Miriam was absolutely gorgeous in a white gown with a train, beaded at the train and in a center inset in the front.   It had an empire waist and halter neck, but you couldn’t see her bare shoulders because her hair was down.     The accent was a RED sash that tied in a bow in the small of her back and went all the way to the end of the train.

I can’t remember much about the actual ceremony, but it was Jewish all the way, especially when Walter stomped the glass in its white satin envelope.   I thought he might smash the floor. After the bride and groom left, we guests all went downstairs for the reception.   The bride reappeared having changed into a bright red/gold dress.   I think you call it a Chong-Sam.   She looked as though she was poured into it.  Mandarin collar,  thigh high slit.    Now her hair was up with one of those long Oriental sticks holding it up.        Gorgeous.

My fingertips are getting tired.   I’ll have to omit some detail.    All the food was Kosher, prepared and served in the Chinese fashion.      There was round dancing, and the hoisted chairs, and when Miriam and Walter did the “first dance” you could see what a trained dancer Miriam is — it was like no other, carefully choreographed.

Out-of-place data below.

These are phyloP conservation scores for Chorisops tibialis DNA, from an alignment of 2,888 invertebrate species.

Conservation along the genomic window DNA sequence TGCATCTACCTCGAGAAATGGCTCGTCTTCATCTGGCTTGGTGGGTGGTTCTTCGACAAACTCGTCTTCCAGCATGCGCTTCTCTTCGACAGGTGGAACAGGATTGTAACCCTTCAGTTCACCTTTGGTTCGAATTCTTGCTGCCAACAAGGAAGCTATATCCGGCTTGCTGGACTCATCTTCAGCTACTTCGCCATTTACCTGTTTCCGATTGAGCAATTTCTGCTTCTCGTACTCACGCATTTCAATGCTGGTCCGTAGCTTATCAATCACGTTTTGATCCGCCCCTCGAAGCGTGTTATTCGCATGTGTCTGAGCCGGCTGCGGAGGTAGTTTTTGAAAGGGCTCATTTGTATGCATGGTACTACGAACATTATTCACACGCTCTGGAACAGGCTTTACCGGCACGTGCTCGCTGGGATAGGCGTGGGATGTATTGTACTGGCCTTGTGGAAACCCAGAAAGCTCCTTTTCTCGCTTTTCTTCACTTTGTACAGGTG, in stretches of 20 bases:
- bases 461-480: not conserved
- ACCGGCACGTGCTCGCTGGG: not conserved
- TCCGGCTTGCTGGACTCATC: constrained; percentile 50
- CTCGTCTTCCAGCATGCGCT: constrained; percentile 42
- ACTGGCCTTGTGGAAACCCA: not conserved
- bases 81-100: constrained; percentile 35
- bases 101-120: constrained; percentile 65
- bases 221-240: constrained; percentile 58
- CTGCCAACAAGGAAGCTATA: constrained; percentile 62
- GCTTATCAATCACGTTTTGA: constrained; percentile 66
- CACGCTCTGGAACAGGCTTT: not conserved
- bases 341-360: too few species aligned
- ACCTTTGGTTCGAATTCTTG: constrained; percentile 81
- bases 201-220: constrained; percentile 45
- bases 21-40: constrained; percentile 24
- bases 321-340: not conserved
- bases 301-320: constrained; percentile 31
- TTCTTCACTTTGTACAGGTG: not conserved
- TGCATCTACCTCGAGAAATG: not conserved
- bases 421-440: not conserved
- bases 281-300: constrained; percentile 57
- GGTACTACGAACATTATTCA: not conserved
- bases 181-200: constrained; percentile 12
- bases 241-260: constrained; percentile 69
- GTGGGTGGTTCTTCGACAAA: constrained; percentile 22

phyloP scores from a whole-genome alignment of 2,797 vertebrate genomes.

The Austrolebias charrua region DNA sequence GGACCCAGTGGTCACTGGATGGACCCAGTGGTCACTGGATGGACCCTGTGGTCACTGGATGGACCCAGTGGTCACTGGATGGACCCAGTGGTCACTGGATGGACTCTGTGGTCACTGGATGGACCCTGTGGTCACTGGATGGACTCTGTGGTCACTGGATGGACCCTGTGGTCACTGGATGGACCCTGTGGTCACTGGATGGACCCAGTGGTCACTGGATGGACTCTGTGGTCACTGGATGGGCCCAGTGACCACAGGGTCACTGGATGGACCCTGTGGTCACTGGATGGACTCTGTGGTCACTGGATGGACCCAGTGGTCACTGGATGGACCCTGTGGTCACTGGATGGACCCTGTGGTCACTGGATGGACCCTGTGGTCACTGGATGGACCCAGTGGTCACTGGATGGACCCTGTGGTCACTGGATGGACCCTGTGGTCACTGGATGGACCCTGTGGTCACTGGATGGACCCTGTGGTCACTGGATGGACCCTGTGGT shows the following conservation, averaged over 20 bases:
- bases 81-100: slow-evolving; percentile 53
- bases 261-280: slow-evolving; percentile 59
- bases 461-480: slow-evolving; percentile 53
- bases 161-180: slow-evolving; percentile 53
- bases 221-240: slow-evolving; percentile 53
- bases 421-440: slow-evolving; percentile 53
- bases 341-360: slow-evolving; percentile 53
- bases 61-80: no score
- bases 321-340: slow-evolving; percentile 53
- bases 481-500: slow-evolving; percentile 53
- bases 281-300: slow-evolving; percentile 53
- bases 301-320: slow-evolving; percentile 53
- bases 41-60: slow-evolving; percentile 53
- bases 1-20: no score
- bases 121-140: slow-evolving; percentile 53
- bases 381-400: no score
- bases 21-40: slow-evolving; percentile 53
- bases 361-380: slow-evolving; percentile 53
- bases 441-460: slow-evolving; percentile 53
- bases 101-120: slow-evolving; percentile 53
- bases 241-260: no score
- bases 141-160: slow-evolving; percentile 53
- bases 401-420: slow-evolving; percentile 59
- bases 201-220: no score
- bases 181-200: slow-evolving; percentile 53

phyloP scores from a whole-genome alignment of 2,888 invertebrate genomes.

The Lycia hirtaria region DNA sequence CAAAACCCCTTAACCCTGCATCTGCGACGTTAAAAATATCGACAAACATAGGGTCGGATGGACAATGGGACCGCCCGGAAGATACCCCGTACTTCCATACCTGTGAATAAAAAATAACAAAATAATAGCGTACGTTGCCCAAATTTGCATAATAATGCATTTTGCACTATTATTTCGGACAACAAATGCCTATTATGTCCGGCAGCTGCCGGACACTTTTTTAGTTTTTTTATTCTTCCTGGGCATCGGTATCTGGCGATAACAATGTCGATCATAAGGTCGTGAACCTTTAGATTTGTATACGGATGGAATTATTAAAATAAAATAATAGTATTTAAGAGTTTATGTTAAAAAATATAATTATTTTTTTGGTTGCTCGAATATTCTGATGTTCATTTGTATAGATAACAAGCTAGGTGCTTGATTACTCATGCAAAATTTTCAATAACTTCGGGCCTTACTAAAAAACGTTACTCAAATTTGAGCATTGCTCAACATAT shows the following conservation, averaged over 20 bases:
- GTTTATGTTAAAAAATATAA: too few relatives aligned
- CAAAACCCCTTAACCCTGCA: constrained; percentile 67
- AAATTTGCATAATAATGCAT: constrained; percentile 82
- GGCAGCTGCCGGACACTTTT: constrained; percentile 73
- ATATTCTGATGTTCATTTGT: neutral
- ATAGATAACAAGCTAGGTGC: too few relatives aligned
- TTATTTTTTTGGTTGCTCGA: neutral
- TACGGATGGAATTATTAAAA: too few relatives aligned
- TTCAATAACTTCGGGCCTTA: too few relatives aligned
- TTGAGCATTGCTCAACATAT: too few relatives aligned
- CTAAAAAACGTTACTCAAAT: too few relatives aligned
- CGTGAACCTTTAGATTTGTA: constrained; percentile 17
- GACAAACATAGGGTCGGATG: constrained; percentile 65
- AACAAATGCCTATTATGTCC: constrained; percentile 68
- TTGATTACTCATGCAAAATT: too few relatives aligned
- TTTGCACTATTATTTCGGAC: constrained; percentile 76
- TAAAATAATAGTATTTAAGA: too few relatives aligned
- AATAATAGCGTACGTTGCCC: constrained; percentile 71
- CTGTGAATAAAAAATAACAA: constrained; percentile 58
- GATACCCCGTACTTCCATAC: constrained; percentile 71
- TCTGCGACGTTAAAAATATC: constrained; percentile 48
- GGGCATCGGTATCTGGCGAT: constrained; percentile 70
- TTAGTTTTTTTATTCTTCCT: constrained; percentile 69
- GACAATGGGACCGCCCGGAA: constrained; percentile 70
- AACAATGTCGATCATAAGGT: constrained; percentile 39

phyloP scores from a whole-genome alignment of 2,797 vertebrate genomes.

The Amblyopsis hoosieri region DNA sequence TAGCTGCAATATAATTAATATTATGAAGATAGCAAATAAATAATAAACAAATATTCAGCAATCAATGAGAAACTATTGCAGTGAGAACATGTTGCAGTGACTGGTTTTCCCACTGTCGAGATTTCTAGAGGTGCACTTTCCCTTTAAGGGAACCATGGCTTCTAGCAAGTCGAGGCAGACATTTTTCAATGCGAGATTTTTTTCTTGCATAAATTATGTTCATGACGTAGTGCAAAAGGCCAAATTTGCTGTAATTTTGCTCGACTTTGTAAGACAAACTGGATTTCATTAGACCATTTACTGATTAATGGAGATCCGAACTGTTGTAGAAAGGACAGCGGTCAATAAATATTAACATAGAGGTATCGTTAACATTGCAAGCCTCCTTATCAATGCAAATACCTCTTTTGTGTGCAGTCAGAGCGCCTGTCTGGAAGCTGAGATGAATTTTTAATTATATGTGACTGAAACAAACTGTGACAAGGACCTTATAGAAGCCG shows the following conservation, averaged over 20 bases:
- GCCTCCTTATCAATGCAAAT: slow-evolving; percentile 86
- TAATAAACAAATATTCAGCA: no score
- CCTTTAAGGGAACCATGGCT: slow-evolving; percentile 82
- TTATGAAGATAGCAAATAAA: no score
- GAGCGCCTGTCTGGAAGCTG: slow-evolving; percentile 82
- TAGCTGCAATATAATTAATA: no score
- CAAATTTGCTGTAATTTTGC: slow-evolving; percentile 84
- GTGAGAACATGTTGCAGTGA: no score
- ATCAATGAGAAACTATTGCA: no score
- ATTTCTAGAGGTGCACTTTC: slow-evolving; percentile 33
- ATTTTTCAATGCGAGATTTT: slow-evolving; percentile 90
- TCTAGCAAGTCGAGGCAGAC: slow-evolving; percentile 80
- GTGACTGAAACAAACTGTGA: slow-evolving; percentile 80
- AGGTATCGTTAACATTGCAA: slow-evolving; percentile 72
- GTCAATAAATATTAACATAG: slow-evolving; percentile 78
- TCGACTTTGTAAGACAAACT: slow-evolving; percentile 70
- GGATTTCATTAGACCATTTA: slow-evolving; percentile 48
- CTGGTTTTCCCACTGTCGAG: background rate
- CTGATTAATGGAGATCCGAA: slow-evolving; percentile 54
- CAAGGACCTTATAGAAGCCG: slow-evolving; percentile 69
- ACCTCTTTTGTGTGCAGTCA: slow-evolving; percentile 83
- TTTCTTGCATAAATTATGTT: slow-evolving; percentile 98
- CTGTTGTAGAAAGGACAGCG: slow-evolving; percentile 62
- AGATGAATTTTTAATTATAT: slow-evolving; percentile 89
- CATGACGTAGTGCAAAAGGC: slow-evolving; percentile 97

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Zeal in the Age of Tolerance

Posted by rabbiart on July 15, 2008

To study this parshah we must turn back to the end of last week’s parshah and read verses 6 thru 9. Pinhas, grandson of Aaron, sees an Israelite man and a Midianite woman committing “harlotry” in front of all of Israel. Pinhas spears the two of them with a single thrust, ending a plague resulting from HaShem’s anger.

As our parshah opens, Pinhas is given HaShems “covenant of peace” and a covenant of everlasting priesthood for him and his descendants “because he was jealous for his G-d, and made atonement for the children of Israel.” A census follows, and we learn that there are no more survivors from the generation that stood at Sinai, except for Moshe, Joshua and Caleb.